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Sending and Receiving Google Protocol Buffers via Akka IO and Scala

In a previous blog post, I illustrated how you can use the C++ versions of the generated protocol buffer classes to be able to work with protobufs on your iOS and Mac OS X applications via Objective-C (Objective-C++ actually). This is all well and good, but protobufs don’t do anybody any good unless you can send and receive them.

Yesterday I attempted an experiment where I was going to use Akka 2.0’s IO module to create a socket server that listened for Google Protocol Buffer messages. Unfortunately the tricky part of doing something like that is that you have to create a client to send protobufs also. Then, while debugging, you have to figure out whether the problem is on your server side or your client side, or, as was in my case, the problem may lie with the developer.

The first issue I ran into was this: when sucking bytes off the wire in streaming fashion like you do with Akka IO, you can’t tell when one message starts and one message stops. In short, you have nothing to show you the boundaries and so, without a little bit of heuristics, you can’t properly frame your messages. That’s when I found this blog post here, a very nice little sample of using Akka IO to receive length-bounded strings. In it, you see that it uses take(x) to pull bytes off the wire. One thing that I find very appealing about Akka IO and its use of Iteratees is that when you call take(10) it will take 10 bytes off the wire, but it will do so when 10 bytes are available. So all that code you used to have to write to maintain your “expected received bytes” count and your “current received bytes” count just to grab a block of bytes off the wire is taken care of for you.

The next problem I had was generating Scala case classes from my .proto files. For that, I turned to ScalaBuff. The author of that particular library is an amazingly helpful guy and actually helped me troubleshoot some of my issues with serialization and sockets in StackOverflow chat.

Here’s what it looks like to create a new zombie sighting message using the generated Scala code:

val zombieMessage = ZombieSighting(
    name="Kevin",
    longitude=21.0,
    latitude=23.0,
    description=Option("This is a zombie"),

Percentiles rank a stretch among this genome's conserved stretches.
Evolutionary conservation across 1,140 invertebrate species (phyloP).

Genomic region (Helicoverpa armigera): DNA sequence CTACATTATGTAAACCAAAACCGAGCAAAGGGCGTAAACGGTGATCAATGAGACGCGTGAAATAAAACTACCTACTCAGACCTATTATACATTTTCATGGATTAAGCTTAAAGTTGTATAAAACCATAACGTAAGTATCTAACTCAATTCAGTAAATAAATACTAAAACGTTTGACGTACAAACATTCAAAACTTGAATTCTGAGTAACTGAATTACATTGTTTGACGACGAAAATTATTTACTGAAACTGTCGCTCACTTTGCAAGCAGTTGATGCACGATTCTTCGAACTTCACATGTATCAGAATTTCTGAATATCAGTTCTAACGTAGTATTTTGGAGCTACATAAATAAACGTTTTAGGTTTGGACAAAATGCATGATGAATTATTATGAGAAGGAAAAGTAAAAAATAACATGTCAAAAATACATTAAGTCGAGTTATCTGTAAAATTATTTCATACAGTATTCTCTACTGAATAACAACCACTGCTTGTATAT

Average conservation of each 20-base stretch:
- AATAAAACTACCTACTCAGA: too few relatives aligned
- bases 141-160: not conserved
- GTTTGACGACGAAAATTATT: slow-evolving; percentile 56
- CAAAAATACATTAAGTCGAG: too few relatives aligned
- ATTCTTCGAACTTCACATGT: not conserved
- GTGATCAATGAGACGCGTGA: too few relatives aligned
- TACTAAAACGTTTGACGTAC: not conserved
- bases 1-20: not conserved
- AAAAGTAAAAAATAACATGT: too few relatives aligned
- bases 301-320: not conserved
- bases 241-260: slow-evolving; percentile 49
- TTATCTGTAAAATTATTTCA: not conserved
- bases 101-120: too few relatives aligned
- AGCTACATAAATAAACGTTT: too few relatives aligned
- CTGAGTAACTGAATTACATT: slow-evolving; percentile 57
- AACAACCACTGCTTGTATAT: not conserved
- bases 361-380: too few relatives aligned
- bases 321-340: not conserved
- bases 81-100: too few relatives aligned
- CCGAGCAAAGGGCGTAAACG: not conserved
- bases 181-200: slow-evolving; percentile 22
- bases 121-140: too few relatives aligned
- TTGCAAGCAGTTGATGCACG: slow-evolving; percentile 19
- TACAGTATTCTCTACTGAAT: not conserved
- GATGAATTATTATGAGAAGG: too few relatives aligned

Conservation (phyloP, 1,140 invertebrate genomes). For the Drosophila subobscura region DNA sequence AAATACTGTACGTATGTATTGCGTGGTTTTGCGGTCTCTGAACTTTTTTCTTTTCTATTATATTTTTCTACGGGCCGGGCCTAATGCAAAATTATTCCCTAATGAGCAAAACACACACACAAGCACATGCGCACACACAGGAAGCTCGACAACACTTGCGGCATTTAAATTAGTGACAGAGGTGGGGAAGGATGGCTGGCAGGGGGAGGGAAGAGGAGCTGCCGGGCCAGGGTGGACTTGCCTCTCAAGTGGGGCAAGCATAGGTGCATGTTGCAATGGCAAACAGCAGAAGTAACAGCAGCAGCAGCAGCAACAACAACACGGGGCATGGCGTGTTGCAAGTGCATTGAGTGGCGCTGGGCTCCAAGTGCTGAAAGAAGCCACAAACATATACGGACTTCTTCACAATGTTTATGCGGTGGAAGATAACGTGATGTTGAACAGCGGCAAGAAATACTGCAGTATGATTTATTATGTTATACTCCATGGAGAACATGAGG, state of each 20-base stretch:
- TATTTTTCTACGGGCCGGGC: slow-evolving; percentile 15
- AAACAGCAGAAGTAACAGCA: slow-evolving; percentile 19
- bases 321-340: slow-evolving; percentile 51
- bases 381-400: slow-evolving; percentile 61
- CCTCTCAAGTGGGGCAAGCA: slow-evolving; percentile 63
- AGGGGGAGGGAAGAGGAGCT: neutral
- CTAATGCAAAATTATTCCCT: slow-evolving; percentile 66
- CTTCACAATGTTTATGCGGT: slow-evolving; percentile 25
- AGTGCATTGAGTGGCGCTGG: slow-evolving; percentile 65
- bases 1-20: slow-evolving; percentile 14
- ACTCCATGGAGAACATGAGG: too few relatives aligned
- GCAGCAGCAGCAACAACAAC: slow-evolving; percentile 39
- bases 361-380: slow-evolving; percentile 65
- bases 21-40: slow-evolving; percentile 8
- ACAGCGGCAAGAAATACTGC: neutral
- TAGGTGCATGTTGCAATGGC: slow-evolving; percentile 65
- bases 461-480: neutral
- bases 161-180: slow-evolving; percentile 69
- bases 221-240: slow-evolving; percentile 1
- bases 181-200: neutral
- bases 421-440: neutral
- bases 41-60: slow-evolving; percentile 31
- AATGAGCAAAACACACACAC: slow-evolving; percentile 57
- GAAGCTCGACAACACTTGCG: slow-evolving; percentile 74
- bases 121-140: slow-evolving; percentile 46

zombieType=ZombieType.SLOW
)

So far so good. I have a socket server that can receive length-framed strings, I’ve got a protobuf library that lets me generate protobuf objects in Scala. Next, I needed to modify the server code to receive length-framed protobufs. Here’s a snippet where I’ve modified the readMessage method to yield ByteStrings rather than yielding ASCII-fied strings like the original blog author’s method did:

def readMessage: IO.Iteratee[ByteString] =
 for {
    lengthBytes <- take(4)
    len = ascii(lengthBytes).toInt
    bytes <- take(len)
 } yield {
    bytes
 }
}

On the other side of this Iteratee, I’ve got the original author’s printString method, but now I need to modify it to extract a zombie sighting message:

def printMessage: IO.Iteratee[Unit] =
   repeat {
      for {
        string <- readMessage
      }
      yield {
	val theBytes: Array[Byte] = string.toArray
	val theMessage = ZombieSighting.defaultInstance.mergeFrom(theBytes)
        println("name:" +theMessage.name)
     }
 }

That’s pretty much it for the server… I didn’t alter any of the other code I got from Richard Searle’s blog. For the client, it’s all pretty simple – create a socket, connect to the server, and then write some bytes. Here’s the code (the code that caused me no end of frustration all night last night until I got help from Sandro Grzicic) to encode a protobuf object and drop it on a socket:

val zombieMessage = ZombieSighting(
   name="Kevin",
   longitude=21.0,
   latitude=23.0,
   description=Option("This is a zombie"),
   zombieType=ZombieType.SLOW
)
val zombieBytes = zombieMessage.toByteArray()

// and here's the code that writes to the socket handle (in this case it's the parameter indicated by the underscore)
_ write ByteString("%04d%s".format(zombieMessage.getSerializedSize,
		new String(zombieBytes)))

So, there are a couple of important take-aways here. First and foremost, people on the internet are freaking awesome, and I never would have figured this out without a combination of other people’s blog posts, open source software, and late-night chat sessions on StackOverflow.

The second most important thing to note here is that Scala is awesome and Akka is awesome-er.